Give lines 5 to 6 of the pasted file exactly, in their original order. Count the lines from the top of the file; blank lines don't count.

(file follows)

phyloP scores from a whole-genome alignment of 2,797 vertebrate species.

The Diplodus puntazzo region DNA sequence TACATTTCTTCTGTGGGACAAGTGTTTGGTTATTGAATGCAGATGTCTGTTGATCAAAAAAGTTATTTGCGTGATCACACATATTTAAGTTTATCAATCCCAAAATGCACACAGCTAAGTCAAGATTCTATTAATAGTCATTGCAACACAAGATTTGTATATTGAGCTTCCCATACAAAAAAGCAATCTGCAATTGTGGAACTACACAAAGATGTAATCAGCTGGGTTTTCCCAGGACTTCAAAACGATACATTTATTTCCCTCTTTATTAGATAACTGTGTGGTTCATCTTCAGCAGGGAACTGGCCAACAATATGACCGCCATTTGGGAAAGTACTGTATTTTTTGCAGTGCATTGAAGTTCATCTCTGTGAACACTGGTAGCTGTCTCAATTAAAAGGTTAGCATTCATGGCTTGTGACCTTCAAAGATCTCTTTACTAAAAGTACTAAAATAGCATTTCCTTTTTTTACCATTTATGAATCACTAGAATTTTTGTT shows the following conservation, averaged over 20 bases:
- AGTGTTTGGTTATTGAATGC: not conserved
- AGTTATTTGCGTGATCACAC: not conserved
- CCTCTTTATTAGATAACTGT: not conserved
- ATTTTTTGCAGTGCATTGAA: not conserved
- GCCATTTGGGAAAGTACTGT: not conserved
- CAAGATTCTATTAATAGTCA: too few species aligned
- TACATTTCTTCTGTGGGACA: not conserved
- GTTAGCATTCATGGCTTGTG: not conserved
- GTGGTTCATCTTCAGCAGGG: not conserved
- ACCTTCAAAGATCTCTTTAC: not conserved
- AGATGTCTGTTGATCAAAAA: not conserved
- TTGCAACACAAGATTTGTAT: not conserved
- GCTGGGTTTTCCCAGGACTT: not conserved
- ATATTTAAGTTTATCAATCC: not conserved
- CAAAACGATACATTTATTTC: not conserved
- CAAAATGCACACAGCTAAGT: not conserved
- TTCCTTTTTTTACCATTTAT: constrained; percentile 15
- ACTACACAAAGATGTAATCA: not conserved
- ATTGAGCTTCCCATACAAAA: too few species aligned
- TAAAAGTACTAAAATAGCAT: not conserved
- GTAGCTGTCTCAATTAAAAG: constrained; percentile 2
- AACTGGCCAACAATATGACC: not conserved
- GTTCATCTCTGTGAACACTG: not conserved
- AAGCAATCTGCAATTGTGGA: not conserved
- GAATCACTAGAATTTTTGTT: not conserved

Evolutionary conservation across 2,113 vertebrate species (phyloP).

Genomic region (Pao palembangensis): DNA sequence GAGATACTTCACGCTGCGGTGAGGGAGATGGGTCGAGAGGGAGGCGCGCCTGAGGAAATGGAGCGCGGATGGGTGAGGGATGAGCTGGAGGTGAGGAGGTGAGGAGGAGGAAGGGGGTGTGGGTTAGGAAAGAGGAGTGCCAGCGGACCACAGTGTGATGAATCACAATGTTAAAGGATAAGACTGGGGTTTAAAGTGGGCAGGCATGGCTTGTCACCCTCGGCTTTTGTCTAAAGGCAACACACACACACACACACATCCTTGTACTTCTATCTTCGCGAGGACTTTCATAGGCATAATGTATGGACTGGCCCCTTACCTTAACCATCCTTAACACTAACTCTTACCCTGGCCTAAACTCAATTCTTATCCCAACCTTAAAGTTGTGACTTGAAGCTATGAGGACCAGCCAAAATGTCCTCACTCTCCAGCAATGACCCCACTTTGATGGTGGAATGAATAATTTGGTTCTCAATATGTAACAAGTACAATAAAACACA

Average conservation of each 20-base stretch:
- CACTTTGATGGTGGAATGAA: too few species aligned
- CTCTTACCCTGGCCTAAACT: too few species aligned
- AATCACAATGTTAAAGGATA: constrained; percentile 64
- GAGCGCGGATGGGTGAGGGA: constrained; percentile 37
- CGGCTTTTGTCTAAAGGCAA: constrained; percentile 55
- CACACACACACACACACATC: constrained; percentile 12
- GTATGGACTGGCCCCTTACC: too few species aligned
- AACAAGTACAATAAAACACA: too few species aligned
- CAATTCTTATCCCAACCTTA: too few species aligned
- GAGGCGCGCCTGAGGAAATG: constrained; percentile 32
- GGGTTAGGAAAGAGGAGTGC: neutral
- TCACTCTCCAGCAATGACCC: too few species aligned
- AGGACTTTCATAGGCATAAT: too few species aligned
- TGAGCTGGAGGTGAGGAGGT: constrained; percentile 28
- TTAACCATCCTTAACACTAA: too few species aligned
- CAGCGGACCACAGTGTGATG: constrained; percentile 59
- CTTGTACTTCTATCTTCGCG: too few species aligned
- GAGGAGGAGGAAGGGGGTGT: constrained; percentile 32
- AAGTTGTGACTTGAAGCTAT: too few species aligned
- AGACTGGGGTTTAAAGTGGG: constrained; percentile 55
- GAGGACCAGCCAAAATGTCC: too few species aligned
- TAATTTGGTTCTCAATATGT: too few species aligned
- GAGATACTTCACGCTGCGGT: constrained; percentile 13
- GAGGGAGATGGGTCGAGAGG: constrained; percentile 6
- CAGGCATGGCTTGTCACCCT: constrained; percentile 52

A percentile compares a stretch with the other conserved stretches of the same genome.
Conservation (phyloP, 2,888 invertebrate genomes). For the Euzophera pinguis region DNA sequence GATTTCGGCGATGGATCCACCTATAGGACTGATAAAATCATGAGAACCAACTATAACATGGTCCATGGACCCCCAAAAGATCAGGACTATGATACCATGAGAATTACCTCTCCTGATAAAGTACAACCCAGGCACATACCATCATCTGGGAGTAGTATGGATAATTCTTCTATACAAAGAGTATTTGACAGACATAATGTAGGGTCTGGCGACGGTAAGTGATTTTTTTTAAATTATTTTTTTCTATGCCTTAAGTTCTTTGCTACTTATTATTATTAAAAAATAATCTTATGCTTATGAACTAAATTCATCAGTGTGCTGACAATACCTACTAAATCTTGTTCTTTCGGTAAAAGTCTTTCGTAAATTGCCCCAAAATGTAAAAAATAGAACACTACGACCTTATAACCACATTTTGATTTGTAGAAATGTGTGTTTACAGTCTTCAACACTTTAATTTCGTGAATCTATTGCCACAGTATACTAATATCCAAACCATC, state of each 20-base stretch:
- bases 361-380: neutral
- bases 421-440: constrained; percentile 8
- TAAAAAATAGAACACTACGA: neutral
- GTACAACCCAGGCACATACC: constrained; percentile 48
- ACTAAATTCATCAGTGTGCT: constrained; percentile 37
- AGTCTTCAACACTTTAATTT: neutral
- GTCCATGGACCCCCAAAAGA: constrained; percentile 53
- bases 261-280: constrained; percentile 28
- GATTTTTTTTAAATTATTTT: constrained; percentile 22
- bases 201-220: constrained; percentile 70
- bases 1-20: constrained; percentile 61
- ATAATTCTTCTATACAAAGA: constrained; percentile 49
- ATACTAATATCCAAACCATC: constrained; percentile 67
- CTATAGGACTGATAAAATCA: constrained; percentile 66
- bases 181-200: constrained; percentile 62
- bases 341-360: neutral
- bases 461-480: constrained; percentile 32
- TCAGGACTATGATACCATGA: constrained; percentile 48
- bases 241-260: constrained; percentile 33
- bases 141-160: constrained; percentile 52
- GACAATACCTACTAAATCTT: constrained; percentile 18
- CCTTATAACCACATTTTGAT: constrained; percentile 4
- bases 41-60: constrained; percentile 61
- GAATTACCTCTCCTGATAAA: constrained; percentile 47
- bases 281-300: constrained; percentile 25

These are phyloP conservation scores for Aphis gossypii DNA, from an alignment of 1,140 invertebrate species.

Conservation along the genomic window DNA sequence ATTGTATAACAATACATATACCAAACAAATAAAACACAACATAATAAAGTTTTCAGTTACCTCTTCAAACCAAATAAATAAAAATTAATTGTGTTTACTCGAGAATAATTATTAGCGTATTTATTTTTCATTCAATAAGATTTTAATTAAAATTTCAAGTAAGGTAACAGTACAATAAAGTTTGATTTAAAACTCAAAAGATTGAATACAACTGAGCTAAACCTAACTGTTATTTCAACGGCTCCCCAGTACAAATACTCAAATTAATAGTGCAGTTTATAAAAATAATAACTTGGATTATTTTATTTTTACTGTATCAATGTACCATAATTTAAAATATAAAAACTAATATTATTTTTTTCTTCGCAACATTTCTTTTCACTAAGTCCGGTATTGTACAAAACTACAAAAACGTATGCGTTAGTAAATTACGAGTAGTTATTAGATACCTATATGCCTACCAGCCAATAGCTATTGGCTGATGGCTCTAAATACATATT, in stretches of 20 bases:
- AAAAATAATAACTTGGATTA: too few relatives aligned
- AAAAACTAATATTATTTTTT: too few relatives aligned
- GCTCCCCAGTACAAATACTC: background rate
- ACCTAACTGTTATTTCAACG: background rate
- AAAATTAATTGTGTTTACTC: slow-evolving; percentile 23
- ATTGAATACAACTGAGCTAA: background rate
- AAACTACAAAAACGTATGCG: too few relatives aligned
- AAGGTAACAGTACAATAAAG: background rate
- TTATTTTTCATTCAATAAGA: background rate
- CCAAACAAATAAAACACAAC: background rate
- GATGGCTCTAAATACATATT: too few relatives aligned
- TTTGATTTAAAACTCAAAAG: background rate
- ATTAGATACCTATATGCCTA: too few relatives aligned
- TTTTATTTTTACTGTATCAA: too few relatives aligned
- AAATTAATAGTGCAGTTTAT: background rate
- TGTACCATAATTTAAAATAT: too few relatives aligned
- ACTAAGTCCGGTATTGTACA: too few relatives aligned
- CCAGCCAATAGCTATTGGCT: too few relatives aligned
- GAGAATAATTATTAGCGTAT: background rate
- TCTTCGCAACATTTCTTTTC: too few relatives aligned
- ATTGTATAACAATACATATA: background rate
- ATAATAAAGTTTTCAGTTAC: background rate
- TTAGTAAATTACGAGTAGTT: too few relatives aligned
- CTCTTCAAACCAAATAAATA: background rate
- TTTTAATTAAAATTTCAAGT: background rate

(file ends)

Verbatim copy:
- CCTCTTTATTAGATAACTGT: not conserved
- ATTTTTTGCAGTGCATTGAA: not conserved